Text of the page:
Datalink Service Load Balancing (DSLB), also known as Uplinks Load Balancing, allows you to create highly available and scalable WAN Uplinks at layer 3 of the OSI model.
DSLB farms are route-based farms where the backends are uplink routers or gateways. This farm type is typically used to share several WAN router access channels using the load balancer as an uplink channel multiplexer. This means that DSLB farms can be used to create highly available communication links, or to increase the bandwidth between the router’s backend links.
Here is an explanation of the image above.
Scenario 1: Employee A is downloading a large file. The DSLB farm detects the high-bandwidth request and directs it to the connection with the highest available bandwidth, ISP1.
Scenario 2: Another employee B is checking email, which requires less bandwidth. The DSLB farm recognizes this and routes the email traffic to the less congested connection, ISP2.
Scenario 3: A group of employees C, is participating in a video conference. The DSLB farm prioritizes this real-time traffic and distributes it across both connections, ensuring a smooth and uninterrupted video experience.
By distributing traffic intelligently, uplink load balancing optimizes network performance, prevents congestion, and ensures that critical applications always have the bandwidth they need.
DSLB Farm list
The DSLB Farms List shows all of the DSLB farms that are currently configured.
- Create Farm: Creates a new DSLB farm.
- Restart: Reboots the services on a DSLB farm.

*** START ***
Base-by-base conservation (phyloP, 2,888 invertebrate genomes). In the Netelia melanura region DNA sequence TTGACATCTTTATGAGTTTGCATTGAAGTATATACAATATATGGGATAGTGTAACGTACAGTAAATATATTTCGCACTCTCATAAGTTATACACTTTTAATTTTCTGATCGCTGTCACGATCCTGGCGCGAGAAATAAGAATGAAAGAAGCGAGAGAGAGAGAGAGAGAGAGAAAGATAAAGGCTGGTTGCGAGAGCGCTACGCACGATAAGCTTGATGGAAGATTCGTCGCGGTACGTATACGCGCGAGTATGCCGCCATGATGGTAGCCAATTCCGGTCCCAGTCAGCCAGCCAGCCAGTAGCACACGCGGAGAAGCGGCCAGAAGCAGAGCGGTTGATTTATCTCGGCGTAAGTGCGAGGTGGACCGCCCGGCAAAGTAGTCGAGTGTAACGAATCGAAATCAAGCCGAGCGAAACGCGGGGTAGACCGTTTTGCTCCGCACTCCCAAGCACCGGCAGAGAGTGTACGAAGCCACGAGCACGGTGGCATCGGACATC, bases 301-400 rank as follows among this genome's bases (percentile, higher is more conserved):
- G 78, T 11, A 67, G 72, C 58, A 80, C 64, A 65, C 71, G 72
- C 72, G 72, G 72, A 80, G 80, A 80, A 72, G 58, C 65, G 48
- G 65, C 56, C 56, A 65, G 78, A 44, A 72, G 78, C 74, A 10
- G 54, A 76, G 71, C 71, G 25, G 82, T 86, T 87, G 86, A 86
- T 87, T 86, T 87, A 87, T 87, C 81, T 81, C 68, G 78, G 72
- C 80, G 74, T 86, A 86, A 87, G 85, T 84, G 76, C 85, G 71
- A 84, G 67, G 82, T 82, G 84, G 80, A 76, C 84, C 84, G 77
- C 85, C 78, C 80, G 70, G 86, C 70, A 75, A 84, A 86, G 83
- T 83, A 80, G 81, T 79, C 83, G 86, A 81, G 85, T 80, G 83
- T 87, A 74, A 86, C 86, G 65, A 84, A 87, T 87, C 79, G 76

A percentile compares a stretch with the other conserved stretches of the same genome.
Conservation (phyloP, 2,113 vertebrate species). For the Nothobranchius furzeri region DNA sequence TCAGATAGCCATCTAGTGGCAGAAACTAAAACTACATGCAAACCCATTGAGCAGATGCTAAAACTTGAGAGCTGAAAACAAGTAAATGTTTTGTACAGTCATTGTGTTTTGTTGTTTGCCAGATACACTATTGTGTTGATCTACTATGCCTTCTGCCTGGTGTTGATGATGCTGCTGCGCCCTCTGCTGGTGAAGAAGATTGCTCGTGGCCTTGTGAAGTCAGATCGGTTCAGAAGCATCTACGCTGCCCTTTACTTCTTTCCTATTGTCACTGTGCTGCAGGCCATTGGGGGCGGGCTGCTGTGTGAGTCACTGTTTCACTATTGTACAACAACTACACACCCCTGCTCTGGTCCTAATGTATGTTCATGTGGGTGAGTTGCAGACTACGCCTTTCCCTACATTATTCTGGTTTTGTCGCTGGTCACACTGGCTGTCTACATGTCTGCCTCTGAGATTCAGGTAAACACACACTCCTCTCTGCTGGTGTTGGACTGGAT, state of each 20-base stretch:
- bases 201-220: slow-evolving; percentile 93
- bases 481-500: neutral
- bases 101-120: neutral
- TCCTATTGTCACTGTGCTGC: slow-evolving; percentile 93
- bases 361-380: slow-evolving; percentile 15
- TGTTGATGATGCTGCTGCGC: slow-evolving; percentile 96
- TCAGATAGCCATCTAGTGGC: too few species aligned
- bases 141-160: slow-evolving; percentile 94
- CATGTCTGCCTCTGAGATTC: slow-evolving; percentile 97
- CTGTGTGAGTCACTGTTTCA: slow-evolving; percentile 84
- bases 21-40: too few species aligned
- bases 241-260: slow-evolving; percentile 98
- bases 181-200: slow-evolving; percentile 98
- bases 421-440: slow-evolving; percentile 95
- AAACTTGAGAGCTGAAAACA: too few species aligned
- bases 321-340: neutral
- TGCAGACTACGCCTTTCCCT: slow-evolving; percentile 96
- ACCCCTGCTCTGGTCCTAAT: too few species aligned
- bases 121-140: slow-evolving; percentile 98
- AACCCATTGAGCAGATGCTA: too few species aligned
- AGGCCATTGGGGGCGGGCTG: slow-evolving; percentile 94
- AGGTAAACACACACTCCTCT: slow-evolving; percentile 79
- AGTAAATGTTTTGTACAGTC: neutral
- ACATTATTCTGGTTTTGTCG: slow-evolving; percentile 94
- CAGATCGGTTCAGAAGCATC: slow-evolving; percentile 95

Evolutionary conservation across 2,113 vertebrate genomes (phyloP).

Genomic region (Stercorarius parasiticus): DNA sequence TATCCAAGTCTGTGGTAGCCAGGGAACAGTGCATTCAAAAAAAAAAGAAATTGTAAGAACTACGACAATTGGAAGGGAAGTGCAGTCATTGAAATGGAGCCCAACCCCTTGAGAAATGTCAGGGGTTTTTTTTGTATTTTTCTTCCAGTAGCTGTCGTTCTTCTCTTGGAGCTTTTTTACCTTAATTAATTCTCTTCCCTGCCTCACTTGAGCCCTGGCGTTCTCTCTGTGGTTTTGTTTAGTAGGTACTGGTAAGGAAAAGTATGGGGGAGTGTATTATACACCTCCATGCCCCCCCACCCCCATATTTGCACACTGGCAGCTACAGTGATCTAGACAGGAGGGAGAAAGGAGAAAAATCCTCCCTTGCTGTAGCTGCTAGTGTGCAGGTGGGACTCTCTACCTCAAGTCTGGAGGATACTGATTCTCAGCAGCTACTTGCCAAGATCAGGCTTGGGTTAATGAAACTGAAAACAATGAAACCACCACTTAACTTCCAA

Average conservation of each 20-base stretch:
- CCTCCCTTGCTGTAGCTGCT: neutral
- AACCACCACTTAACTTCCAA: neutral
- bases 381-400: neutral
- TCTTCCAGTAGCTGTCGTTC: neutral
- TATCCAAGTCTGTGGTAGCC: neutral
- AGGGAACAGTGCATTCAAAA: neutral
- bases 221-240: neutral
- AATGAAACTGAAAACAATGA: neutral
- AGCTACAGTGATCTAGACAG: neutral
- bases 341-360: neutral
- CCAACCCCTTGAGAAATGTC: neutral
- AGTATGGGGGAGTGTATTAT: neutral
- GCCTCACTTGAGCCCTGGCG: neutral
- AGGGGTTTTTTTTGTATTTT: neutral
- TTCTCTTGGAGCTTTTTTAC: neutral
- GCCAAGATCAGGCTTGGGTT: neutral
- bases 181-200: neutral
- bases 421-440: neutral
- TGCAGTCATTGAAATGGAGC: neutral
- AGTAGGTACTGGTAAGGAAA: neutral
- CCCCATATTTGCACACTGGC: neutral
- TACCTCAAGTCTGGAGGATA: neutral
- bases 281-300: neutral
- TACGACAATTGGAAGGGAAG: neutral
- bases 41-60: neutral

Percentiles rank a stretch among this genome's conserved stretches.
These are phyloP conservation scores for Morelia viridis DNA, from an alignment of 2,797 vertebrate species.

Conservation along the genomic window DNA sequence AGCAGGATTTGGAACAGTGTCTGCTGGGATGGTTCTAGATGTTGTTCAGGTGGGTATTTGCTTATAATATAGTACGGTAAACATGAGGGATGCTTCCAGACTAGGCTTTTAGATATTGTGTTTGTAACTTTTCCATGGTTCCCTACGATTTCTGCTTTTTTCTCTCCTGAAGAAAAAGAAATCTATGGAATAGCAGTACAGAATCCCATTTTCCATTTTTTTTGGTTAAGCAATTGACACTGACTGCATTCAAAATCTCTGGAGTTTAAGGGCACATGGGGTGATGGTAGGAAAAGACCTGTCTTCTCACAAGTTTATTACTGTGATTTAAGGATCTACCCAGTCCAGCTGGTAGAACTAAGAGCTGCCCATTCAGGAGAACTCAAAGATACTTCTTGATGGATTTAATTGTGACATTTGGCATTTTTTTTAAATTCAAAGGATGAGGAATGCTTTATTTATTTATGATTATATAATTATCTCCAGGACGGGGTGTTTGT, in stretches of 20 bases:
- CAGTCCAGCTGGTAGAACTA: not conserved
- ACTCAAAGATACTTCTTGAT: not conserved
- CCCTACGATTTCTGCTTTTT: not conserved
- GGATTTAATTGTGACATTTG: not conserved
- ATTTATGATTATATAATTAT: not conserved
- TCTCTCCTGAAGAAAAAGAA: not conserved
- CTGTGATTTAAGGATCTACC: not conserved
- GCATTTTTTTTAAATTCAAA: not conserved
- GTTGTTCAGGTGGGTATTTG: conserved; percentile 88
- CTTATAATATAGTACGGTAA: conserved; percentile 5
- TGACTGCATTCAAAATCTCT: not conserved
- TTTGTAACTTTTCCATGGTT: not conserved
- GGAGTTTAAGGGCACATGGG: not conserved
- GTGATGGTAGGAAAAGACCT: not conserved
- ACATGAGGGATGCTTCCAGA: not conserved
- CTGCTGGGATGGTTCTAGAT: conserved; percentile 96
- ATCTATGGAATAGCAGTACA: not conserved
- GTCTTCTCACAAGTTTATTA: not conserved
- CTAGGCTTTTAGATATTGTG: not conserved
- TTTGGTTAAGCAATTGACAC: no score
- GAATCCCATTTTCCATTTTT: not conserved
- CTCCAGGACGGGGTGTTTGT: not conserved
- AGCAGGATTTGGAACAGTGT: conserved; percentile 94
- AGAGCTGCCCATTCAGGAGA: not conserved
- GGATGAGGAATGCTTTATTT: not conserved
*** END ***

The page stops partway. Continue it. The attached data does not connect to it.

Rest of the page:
- Stop: Stops the services on a DSLB farm.
- Start: Starts the services on a DSLB farm.
- Delete: Stops the services on a DSLB farm and deletes the farm’s configuration.
- Edit: Modifies the settings of a farm, creates new services, and applies those changes to the backends.
DSLB Farms Table
Each farm is listed with the following information:
Name: A unique name for the farm.
Virtual IP: The IP address that the farm uses to receive incoming traffic. This IP address could be moved to another node in the cluster and could act as the default gateway for the local network.
Interface: The network interface that the farm uses to receive incoming traffic and distribute it to the WAN networks.
Status: The current status of the farm, which is indicated by one of the following colors:
- Green: The farm is running and all backends are UP.
- Red: The farm is stopped.
- Yellow: The farm is running but needs to be restarted to apply recent changes.
- Black: The farm is running but there are no backends available or they are in maintenance mode.
- Blue: The farm is running but at least one backend is down.
- Orange: The farm is running but at least one backend is in maintenance mode.
Next Article: DSLB | Farms | Create